Vigilante violence as white supremacist law has a long pedigree in American history. In the 1830s in New York City, for instance, kidnapping rings seized Black children and transported them into slavery. While these rings were technically outside the law and operated in semi-secret, often they were aided by New York marshals like Isaiah Rynders, and by police and judges who operated what historian Jonathan Daniel Wells referred to as a “reverse underground railroad.”
Like Neely today, Black people in the 1830s in New York were considered an affront to order merely by existing, and white people were empowered to remove them from the city with or without the direct collaboration of law enforcement.
As before the Civil War, so afterwards. Lynchings in the South in the Jim Crow era were technically illegal. But targets were generally accused of some crime — especially sexual crimes — and so their murders were carried out in the name of law and order. Executions of Black people were often staged on the courthouse lawn as a way of emphasizing their semi-official nature and their supposed enactment of justice.
When vigilante justice was less public during Jim Crow, officials would generally hurry to cosign it. The murderers of Emmett Till — a Black 14-year-old accused of whistling at a white woman in 1955 — were acquitted by an all-white jury in deliberations that took only an hour.
The Civil Rights movements of the latter 20th century couldn’t erase the subjugation of Black Americans by white authorities. In the 1970s and continuing for 20 years, Chicago police detective Jon Burge and some of his fellow officers used torture to elicit false confessions from more than a hundred Black men in Chicago. Suspects were beaten and shocked with cattle prods. Some were in prison for decades. Mayor Richard M. Daley, then Cook County state’s attorney, covered up the crimes.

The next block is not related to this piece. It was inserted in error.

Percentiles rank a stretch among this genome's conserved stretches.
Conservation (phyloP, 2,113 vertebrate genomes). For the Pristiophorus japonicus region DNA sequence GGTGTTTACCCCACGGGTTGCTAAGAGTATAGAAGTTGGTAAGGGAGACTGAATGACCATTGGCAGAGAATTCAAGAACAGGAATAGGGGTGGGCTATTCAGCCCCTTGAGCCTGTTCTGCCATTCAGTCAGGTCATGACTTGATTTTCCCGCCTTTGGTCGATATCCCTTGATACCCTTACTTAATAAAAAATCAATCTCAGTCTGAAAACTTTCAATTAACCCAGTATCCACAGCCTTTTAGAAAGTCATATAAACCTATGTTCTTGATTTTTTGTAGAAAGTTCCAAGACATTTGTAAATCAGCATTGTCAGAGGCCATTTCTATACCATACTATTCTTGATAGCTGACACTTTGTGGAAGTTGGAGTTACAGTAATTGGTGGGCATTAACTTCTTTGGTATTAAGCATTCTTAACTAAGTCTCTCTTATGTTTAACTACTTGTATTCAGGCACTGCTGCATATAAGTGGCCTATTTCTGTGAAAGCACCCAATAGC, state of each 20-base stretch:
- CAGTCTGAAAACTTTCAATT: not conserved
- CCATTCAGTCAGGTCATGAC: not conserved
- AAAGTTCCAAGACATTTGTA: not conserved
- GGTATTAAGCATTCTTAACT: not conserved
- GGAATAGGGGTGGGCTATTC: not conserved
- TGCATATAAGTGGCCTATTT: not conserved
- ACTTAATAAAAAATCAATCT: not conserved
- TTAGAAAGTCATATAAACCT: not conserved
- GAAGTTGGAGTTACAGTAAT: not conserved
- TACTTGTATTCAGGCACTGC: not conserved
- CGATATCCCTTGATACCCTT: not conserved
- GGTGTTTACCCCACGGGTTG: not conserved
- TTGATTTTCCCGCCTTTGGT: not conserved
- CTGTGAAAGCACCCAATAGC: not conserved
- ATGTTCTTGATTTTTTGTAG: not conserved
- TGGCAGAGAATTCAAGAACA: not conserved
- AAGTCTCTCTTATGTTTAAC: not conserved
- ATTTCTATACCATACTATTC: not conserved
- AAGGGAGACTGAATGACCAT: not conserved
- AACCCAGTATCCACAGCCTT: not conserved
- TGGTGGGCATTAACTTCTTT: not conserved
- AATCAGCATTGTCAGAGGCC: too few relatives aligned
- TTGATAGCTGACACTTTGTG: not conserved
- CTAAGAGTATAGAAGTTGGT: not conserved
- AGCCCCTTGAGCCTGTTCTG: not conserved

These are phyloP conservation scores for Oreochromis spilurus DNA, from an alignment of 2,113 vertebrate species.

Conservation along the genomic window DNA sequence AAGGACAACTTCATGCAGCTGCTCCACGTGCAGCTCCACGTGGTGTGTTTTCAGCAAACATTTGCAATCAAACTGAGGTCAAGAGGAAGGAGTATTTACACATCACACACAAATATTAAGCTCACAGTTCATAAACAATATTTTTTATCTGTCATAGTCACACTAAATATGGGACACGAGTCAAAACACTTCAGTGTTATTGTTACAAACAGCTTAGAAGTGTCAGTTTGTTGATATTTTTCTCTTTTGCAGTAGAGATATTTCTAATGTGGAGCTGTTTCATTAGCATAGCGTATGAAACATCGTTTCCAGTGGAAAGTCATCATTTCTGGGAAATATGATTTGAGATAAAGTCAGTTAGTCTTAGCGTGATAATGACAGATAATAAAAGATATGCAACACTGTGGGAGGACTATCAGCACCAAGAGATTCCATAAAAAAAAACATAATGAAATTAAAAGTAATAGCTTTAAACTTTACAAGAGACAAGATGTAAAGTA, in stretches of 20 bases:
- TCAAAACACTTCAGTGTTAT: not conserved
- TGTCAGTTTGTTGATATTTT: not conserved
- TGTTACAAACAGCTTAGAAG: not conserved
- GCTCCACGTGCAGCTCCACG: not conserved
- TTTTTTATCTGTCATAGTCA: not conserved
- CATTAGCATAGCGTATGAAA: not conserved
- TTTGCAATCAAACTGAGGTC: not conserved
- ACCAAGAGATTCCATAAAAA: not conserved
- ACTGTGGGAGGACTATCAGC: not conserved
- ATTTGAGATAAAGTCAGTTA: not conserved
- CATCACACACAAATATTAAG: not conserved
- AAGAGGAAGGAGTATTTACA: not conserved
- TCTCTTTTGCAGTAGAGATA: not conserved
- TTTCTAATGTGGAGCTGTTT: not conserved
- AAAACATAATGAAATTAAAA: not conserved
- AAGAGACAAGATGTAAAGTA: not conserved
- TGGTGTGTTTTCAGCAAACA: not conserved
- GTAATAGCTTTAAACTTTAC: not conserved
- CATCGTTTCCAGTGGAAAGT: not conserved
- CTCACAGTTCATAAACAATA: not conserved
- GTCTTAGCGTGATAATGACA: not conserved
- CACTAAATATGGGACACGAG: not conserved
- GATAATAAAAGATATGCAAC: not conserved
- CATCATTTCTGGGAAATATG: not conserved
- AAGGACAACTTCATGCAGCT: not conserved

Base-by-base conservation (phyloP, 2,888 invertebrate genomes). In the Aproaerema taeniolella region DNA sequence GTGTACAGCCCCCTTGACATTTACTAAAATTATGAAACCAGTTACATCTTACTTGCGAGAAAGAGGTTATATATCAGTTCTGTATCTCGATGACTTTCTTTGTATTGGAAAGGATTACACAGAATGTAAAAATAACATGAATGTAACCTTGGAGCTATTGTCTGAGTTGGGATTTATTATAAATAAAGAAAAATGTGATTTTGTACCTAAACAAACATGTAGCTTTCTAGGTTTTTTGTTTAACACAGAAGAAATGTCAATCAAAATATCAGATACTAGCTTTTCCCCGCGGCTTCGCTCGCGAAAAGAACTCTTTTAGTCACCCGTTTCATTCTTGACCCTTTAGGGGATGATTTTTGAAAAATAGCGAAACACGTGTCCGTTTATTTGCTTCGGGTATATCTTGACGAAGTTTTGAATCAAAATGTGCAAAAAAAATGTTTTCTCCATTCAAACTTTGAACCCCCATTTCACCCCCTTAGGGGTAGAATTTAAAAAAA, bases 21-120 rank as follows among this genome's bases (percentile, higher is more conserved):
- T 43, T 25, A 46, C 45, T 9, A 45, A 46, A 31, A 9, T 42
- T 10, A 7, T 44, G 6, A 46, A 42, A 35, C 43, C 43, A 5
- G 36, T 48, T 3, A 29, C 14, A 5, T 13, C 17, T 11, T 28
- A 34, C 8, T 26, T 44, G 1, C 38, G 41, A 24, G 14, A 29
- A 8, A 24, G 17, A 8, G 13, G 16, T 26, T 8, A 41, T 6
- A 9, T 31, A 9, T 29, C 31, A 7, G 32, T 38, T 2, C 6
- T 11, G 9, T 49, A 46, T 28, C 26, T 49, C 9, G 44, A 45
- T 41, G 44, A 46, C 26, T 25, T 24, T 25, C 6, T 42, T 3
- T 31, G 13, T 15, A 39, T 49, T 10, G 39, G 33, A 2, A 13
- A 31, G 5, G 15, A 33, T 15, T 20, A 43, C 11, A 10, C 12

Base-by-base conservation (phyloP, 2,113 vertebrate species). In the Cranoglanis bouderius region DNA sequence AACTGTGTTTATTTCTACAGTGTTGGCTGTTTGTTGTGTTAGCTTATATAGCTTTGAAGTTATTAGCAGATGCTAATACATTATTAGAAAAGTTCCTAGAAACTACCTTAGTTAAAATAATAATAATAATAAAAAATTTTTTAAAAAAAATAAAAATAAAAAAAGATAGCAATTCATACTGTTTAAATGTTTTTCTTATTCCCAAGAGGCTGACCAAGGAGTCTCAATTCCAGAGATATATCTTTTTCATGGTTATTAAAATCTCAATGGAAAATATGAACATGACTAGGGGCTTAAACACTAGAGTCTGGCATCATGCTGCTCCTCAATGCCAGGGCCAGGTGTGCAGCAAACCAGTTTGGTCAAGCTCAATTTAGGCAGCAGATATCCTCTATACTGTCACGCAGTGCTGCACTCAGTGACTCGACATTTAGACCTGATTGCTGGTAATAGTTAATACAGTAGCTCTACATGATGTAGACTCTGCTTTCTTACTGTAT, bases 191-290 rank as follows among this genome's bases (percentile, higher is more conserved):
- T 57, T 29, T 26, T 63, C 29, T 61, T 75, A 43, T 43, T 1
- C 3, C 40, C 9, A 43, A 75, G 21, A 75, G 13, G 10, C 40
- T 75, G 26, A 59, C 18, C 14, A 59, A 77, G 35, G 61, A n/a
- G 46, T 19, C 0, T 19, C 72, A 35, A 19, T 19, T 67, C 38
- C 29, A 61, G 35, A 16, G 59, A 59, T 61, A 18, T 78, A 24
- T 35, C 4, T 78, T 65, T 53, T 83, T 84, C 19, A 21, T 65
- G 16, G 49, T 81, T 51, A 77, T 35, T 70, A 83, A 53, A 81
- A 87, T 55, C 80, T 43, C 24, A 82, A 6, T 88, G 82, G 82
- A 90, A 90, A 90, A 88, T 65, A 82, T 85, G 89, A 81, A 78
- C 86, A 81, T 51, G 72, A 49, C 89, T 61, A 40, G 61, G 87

In the Burge case, the police themselves were essentially engaged in a systematic, vicious, decades-long campaign of vigilante violence with the collaboration of overseers. That vision of law and order has often been celebrated and glorified in popular culture — as in the Dirty Harry movies, in which a rogue cop takes justice into his own hands, or in innumerable Batman stories, in which the Caped Crusader violently assaults whoever he feels has it coming — all with the enthusiastic support of police chief Jim Gordon.
Bernhard Goetz, George Zimmerman, Daniel Pantaleo, Derek Chauvin, Kyle Rittenhouse, Daniel Penny. Some were cops, some weren’t. But they all received right-wing support because they all were doing the work of law and order — defined as the violent suppression of Black people.
White supremacy Is white vigilante violence
But every once in a while, a different vision of law and order wins out in the United States — one that sees white supremacist violence as a threat to public safety, rather than as its apotheosis.